This could be farcical if Fu Xiancai hadn't been beaten up so badly - when returning home after being summoned by the police - that three vertebrae in his neck were broken, and he is unlikely ever to walk again.
His issue? He campaigned for people displaced by the Three Gorges dam. In effect he was hindering economic progress in the name of human rights - the property rights, presumably, of people to their homes and farms.
At the end of the 19th century The Economist famously forecast that the USA would overtake the UK as the world's leading economy in the next century. The equivalent forecast now is that China will overtake the USA in this century. It's hard to view this with quite the same degree of equanimity.
Whatever you might think of US conduct in Guantanomo (and I think it has undermined both the reputation of the US and respect for international law) and of the invasion of Iraq (and I went on two demonstrations to express my views on that) the fact is that having the USA as the world's greatest economy did, at least, show that being a society based on democracy, free speech and individual rights was compatible with economic growth and national success despite the temptation for incompetent and corrupt governments everywhere to argue otherwise.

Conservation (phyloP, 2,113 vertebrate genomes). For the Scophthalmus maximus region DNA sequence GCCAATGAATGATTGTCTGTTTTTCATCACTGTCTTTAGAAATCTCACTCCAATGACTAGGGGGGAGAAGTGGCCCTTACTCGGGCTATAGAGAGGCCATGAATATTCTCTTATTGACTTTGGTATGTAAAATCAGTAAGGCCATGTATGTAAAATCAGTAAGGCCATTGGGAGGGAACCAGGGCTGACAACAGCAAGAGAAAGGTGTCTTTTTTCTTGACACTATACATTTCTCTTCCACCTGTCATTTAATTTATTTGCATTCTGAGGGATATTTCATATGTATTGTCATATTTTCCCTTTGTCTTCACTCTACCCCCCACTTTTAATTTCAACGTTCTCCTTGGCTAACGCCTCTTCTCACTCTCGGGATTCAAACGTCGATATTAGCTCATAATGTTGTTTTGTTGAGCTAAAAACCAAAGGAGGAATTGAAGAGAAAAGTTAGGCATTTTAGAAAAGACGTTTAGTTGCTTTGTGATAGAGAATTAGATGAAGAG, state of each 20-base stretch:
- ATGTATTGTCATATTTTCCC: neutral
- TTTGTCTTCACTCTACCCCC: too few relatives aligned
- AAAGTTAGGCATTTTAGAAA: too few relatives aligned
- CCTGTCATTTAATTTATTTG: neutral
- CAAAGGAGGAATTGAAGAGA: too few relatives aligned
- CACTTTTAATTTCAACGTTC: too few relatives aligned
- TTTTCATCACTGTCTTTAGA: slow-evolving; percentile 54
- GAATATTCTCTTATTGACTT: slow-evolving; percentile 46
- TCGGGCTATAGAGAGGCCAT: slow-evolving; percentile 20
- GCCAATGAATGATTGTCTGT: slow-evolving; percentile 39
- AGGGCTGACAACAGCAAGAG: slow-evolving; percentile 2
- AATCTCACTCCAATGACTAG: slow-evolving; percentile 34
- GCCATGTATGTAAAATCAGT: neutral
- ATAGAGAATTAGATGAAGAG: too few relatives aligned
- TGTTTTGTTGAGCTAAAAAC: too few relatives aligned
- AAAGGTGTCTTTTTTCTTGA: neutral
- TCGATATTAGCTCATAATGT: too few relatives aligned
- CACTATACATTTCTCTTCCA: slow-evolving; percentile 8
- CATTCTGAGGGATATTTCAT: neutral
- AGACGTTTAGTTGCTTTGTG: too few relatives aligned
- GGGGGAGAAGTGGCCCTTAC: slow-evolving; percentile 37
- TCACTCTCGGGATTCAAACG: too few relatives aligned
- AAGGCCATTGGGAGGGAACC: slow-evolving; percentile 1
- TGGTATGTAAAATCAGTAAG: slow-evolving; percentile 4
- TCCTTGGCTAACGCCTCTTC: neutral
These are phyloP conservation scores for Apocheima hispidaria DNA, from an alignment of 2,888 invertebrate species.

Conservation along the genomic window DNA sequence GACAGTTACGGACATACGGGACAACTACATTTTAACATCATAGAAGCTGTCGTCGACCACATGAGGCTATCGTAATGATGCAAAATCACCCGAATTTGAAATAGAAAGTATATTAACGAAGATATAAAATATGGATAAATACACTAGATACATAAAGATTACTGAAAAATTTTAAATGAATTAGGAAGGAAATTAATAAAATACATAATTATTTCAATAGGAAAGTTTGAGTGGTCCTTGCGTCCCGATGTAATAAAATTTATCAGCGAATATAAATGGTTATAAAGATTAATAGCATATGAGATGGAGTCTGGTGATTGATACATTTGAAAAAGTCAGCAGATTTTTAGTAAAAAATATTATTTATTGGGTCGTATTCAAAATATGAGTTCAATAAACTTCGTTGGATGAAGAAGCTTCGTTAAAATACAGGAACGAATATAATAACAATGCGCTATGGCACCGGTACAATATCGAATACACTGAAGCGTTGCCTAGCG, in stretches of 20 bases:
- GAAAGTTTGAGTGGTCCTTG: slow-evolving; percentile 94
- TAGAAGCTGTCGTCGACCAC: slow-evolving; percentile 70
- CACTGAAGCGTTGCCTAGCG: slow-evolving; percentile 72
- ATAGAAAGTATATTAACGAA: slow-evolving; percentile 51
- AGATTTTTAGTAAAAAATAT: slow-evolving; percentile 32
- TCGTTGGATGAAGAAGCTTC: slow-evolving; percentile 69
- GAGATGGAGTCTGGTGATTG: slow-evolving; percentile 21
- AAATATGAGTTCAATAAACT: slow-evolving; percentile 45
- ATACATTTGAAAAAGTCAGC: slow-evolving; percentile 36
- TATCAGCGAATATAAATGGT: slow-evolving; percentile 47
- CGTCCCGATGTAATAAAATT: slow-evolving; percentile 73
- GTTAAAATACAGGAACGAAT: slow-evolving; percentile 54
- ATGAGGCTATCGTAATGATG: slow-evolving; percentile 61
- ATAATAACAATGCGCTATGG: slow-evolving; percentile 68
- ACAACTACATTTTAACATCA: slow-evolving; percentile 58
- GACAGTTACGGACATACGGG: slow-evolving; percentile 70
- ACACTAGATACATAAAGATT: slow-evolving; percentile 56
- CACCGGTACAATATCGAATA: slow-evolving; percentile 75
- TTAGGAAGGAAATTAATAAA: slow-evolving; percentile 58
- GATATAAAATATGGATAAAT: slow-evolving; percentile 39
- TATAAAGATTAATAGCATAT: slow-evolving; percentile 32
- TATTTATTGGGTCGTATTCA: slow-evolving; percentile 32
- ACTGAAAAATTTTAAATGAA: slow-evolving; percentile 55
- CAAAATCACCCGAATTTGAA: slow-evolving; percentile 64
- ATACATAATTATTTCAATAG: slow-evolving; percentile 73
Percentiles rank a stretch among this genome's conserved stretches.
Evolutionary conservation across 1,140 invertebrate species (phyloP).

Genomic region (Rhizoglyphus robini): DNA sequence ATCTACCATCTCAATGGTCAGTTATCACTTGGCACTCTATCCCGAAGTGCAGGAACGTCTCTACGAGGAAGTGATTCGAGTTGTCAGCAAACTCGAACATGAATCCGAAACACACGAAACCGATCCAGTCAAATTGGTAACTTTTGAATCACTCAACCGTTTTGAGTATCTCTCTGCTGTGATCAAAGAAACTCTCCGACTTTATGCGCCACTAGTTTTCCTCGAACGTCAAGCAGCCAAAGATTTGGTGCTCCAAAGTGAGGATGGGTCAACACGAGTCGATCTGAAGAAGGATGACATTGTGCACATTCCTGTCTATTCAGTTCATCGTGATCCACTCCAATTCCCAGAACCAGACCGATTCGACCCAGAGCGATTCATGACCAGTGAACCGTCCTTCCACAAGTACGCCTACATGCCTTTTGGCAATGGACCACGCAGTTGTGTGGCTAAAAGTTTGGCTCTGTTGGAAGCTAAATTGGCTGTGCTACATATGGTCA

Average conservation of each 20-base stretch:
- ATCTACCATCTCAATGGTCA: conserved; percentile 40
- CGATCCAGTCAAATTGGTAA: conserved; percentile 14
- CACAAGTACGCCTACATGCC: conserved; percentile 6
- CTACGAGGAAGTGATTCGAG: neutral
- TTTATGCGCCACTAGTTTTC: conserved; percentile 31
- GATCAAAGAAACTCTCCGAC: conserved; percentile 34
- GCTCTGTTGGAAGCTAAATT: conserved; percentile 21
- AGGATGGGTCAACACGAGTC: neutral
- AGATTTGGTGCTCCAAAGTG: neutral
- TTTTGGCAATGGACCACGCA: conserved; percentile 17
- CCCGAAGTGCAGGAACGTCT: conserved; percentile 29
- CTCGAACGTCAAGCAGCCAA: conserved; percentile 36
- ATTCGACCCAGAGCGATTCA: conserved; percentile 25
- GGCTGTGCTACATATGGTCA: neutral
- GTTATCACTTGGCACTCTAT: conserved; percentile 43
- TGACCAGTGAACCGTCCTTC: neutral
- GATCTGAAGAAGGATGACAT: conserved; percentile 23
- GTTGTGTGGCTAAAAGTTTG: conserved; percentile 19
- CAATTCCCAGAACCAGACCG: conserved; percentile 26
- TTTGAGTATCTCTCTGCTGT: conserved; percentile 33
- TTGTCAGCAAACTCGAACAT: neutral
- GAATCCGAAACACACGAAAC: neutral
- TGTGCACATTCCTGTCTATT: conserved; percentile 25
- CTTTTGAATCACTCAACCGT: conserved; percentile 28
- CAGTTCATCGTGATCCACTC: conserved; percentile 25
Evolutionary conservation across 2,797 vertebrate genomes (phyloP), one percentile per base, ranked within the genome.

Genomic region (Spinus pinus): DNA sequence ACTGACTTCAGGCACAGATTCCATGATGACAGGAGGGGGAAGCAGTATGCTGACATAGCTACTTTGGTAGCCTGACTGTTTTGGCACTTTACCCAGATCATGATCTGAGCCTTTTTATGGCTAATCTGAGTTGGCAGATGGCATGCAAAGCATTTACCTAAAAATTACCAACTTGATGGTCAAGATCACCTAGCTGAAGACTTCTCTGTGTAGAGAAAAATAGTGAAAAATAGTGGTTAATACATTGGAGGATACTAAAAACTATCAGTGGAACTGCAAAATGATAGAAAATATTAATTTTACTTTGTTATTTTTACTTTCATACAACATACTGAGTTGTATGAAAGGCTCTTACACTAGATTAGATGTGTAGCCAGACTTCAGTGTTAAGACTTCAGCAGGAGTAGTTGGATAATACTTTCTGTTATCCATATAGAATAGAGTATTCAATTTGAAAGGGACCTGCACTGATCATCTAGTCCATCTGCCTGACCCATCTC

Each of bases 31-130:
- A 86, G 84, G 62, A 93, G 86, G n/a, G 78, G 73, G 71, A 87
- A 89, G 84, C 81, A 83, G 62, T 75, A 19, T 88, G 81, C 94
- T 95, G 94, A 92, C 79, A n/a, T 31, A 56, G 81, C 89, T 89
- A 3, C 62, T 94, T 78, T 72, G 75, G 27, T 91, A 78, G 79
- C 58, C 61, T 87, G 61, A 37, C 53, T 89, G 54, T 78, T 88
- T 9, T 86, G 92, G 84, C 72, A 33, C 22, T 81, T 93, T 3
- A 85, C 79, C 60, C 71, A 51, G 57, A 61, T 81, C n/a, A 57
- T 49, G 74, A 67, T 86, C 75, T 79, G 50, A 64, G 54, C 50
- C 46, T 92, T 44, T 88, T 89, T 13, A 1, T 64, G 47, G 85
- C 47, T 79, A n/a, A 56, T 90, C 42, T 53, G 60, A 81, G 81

Until or unless China is mature enough to have evolved a system of law which protects its citizens and their rights, I'm pinning my hopes that less-hyped dark horse in the economic growth stakes, India. What's more, I'll bet that if India does succeed in outgrowing China, it will be because of the greater social stability and freedom from expropriation provided by a free press and the rules of law, not despite it.